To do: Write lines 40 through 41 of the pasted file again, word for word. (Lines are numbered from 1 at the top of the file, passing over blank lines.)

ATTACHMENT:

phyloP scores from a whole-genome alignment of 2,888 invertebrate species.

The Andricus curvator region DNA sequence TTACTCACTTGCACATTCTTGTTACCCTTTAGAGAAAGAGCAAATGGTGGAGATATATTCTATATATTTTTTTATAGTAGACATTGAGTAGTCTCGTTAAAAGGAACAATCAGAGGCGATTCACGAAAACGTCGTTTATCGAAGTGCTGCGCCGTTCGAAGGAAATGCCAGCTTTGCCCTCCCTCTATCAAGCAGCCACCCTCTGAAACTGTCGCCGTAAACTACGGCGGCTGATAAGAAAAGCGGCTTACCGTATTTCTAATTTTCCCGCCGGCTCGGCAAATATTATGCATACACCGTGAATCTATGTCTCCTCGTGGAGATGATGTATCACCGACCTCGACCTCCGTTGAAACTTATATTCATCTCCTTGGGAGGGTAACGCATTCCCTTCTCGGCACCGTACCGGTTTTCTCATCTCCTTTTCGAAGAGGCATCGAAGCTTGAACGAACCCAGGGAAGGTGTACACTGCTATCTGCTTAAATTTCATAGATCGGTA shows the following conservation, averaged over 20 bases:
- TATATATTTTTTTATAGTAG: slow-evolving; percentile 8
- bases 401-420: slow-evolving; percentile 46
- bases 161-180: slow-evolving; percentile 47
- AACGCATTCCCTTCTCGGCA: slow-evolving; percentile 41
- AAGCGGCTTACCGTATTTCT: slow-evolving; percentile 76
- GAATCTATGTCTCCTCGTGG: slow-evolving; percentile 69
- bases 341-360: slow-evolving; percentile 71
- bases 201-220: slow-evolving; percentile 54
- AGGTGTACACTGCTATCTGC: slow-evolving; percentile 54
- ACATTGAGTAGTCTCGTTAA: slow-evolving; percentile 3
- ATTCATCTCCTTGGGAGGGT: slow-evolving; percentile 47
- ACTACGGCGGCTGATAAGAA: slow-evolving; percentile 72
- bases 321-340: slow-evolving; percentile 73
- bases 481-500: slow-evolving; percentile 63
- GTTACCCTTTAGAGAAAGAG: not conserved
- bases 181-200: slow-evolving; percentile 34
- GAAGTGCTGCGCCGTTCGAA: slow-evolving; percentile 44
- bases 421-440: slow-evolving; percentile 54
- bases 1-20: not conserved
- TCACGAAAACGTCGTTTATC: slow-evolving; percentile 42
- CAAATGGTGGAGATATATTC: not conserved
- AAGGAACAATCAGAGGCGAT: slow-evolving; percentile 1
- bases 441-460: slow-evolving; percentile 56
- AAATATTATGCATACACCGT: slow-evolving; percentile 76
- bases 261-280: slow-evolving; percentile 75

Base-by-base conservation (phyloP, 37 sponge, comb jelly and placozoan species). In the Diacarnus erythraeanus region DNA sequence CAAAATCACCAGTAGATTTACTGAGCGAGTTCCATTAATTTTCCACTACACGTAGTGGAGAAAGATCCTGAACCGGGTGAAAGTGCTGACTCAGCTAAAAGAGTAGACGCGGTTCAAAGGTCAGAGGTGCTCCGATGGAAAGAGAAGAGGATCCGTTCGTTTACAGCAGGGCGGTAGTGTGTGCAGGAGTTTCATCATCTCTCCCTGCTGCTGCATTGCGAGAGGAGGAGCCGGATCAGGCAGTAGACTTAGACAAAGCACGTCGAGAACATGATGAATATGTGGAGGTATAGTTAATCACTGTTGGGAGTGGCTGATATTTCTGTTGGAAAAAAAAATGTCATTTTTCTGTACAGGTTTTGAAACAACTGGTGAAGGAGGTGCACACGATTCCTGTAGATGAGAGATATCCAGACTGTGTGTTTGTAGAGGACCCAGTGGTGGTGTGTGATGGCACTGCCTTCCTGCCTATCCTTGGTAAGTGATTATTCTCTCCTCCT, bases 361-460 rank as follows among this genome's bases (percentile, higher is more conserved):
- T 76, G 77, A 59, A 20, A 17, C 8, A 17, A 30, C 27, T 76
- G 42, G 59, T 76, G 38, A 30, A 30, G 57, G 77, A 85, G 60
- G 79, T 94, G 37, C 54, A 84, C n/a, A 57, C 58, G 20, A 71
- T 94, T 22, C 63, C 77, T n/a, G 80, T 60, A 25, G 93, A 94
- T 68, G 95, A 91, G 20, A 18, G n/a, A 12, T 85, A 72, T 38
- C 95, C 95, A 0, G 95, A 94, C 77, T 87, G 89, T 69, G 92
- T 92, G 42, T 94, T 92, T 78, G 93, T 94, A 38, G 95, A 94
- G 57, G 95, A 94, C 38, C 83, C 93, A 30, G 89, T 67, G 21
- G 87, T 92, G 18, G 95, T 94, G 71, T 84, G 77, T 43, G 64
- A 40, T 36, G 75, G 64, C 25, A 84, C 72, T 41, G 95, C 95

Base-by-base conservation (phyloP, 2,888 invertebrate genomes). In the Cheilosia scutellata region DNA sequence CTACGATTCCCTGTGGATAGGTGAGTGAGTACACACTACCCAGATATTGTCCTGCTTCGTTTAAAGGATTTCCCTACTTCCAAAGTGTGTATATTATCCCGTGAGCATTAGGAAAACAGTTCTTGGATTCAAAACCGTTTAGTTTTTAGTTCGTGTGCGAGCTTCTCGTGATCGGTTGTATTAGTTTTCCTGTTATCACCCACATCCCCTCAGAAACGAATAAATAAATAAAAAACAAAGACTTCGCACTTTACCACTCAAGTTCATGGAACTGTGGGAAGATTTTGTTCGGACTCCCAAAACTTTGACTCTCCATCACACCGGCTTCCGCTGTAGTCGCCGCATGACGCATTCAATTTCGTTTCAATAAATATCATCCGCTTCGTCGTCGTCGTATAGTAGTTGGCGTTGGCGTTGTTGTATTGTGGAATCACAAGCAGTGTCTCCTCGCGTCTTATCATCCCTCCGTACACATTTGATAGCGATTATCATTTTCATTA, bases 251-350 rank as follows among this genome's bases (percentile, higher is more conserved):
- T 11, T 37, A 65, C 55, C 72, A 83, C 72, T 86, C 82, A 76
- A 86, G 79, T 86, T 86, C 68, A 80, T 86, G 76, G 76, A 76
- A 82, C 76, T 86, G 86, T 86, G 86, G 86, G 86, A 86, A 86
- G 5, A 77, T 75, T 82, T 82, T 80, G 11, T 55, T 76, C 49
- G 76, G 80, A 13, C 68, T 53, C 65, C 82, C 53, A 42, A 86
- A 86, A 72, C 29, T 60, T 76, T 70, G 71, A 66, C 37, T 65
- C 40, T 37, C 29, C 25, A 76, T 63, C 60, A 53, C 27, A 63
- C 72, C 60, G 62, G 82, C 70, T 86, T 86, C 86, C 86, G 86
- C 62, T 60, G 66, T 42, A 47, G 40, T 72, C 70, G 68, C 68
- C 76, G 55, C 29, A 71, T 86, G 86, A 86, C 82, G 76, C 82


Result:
- T 11, T 37, A 65, C 55, C 72, A 83, C 72, T 86, C 82, A 76
- A 86, G 79, T 86, T 86, C 68, A 80, T 86, G 76, G 76, A 76